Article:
Cynthia Rothschild is Senior Policy Advisor to the Center for Women's Global Leadership.
Usually when we think of the HIV pandemic, we think of one big health crisis, and a lot of "mini-pandemics" under its umbrella, many of which are based in social "ills" of some sort. Crises in immigration. Under-resourced or even failing health care systems. Millions of kids who have or will lose their parents to AIDS. But we too infrequently think of HIV as part of *another* pandemic – that of the universal and seemingly un-abating crisis of gender-based violence (GBV) And, more to the point here, we (I understand this "we" to be quite broad: activists, policymakers, researchers, academics, health care providers, teachers, etc.) – "we" writ large – have not paid close enough attention to the ways these social and health crises are linked. HIV and gender-based violence, and violence against women in particular, are mutually reinforcing. In too many circumstances, they invent each other, as cause and consequence.
UNAIDS now estimates that there are 17.7 million women living with HIV. The World Health Organization (WHO) and other groups estimate that on a global level, one in three women will be beaten, coerced into sex or otherwise abused in her lifetime. But what we don't necessarily know is what's the link between these statistics and what's the relationship between these crises? And maybe there are a few more direct questions that need to be posed: 1) why don't we know these things? And 2) who's not asking the right questions to uncover the answers?
Twenty-five years into the pandemic, I'd like to know answers to these questions, as would many people. But (is it really 2006?) we still must continue to make the arguments that these are important and legitimate human rights and public health questions to pose.
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The HIV and GBV landscape has been marked by failures – failures to develop human rights and gender-equity based policy, especially when it might have been simple to create or implement. One current failure: Throwing PEPFAR (the President's Emergency Plan for AIDS Relief) money into combating gender-based violence without clear criteria for programs and goals for results – and for results that are grounded in empowerment of women and the eradication of gender inequality. When we hear that anti-violence against women funds are going to organizations that are promoting marriage and strengthening family as means of HIV and violence prevention – especially in light of transmission in contexts of domestic violence, we know we are facing a breakdown.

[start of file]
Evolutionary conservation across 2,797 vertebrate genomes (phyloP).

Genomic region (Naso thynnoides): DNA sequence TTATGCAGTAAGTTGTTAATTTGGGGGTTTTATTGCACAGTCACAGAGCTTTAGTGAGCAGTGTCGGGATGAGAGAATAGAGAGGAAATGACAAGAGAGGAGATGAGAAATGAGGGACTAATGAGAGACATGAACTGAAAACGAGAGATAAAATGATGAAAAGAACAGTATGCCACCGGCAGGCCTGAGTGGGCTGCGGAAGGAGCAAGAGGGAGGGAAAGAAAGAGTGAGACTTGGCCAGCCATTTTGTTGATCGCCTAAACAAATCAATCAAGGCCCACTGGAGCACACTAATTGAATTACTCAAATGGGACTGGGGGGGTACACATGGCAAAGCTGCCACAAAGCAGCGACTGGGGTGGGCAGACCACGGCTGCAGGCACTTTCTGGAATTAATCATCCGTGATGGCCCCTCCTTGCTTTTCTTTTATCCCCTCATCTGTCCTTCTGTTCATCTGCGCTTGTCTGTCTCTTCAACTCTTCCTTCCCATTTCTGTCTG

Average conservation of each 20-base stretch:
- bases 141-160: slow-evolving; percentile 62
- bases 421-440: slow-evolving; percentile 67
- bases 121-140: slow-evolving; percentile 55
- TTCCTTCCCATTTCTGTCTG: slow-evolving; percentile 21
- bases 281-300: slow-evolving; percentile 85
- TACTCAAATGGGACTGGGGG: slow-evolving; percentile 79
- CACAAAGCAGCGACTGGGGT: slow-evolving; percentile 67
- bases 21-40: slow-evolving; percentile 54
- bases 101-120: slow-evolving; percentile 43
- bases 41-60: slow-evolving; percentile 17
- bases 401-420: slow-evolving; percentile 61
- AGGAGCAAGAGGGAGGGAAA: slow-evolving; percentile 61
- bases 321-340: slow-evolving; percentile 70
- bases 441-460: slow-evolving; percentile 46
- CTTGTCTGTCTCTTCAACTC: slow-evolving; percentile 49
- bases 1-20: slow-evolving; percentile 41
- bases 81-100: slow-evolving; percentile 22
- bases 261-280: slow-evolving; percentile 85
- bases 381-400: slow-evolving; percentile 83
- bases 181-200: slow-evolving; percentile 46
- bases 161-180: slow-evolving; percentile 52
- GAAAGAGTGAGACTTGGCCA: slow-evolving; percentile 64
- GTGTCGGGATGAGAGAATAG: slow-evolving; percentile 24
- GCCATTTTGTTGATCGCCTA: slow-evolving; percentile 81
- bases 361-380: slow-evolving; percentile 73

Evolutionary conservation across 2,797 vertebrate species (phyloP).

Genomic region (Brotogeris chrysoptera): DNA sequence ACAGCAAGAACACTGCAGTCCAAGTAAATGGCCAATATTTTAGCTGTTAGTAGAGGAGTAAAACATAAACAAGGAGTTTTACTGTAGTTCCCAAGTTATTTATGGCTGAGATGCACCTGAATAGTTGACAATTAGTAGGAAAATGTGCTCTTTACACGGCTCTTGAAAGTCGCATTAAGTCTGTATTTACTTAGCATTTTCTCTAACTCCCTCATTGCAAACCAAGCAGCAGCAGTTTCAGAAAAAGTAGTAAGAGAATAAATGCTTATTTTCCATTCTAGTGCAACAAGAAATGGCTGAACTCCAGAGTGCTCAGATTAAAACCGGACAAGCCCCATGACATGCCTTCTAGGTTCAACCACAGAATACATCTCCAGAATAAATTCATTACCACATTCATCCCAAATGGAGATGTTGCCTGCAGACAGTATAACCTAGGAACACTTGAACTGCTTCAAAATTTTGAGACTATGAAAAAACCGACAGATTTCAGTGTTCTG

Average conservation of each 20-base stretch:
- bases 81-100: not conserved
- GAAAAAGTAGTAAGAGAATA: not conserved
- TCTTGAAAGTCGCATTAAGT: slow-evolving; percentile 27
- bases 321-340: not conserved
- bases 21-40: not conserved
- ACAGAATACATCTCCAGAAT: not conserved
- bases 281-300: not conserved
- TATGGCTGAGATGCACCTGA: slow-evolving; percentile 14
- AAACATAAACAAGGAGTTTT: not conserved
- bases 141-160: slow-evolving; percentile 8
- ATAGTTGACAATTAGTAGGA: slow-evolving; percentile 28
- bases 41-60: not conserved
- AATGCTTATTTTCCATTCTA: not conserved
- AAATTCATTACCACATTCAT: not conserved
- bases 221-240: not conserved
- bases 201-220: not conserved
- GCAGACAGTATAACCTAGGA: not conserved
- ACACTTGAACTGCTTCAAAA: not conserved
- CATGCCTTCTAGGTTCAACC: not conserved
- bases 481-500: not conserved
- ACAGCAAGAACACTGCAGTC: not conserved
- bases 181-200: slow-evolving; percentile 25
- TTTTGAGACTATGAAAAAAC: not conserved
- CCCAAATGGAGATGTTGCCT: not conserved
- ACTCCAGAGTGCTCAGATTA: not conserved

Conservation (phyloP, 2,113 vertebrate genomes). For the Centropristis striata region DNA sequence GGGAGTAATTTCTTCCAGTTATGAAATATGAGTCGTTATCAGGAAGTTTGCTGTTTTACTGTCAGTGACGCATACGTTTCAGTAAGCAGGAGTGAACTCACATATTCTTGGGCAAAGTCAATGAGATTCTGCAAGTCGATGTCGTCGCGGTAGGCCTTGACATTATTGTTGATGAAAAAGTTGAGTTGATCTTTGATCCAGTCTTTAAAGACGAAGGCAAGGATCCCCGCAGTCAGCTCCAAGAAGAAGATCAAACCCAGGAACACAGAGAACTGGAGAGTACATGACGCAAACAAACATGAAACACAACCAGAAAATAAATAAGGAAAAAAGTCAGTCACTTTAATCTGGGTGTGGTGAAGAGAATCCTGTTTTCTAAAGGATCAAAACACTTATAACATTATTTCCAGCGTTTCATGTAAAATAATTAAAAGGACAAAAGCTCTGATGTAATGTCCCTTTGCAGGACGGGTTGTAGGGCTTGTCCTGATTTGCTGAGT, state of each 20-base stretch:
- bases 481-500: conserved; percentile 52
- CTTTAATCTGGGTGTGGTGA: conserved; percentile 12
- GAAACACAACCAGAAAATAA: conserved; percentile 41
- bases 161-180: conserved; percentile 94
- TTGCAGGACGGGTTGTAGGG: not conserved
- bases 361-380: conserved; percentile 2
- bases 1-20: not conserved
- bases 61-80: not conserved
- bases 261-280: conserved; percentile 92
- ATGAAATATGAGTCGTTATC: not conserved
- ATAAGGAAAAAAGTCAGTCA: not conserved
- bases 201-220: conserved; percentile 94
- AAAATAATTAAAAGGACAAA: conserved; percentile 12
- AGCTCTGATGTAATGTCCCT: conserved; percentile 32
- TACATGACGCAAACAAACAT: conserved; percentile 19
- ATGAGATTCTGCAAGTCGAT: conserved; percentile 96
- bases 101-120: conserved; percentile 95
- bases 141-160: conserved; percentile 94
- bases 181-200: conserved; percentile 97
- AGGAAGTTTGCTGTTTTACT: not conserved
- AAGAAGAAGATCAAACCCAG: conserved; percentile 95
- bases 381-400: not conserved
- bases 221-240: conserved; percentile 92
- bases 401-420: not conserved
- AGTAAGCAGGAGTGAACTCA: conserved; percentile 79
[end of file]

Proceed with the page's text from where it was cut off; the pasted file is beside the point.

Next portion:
Critical in this list of policy failures has been the promotion of abstinence-only-until-marriage as a means of HIV prevention. Period. For young people, for women, for LGBT people. These polices are coercive, discriminatory and are, at their roots, grounded not in sound public health practice, but moral judgments. And while many of us talk about how women are subjected to sexual assault inside and outside marriage and are not always able to negotiate safer sex, we have also let go of one principle that fundamentally makes abstinence problematic: we don't consistently speak of how it creates terror about sex, how it teaches that sex is a bad thing, dangerous, lethal. Twenty five years ago, we might have spoken of sexual liberation in this discussion. I miss that analysis.
On a global level, activists have been slow to link gender-based violence and violence against women (VAW), as well. HIV organizations have been slow to address experiences of women, and women's organizations have been slow to take on HIV. There's fear and prejudice all around: sexism, fear of feminism, fear of HIV and HIV+ people, fear of being overwhelmed by taking on "additional causes", fear of resources being stretched too thin, fear of fragmentation in coalitions, etc.
The Center for Women's Global Leadership (CWGL) recently released Strengthening Resistance: Confronting Violence Against Women and HIV/AIDS, a report which highlights critical political challenges and innovative strategies used by activists worldwide as they respond to the links between the two pandemics. Activists in both VAW and HIV/AIDS communities are beginning to generate creative and strategic advocacy that is grounded in ideas and practices of resistance: resistance to the virulence of HIV transmission, resistance to pervasive experiences of violence, resistance to governmental complacency and resistance to sexist and discriminatory attitudes and prejudices. We can only hope policymakers follow suit. Quickly.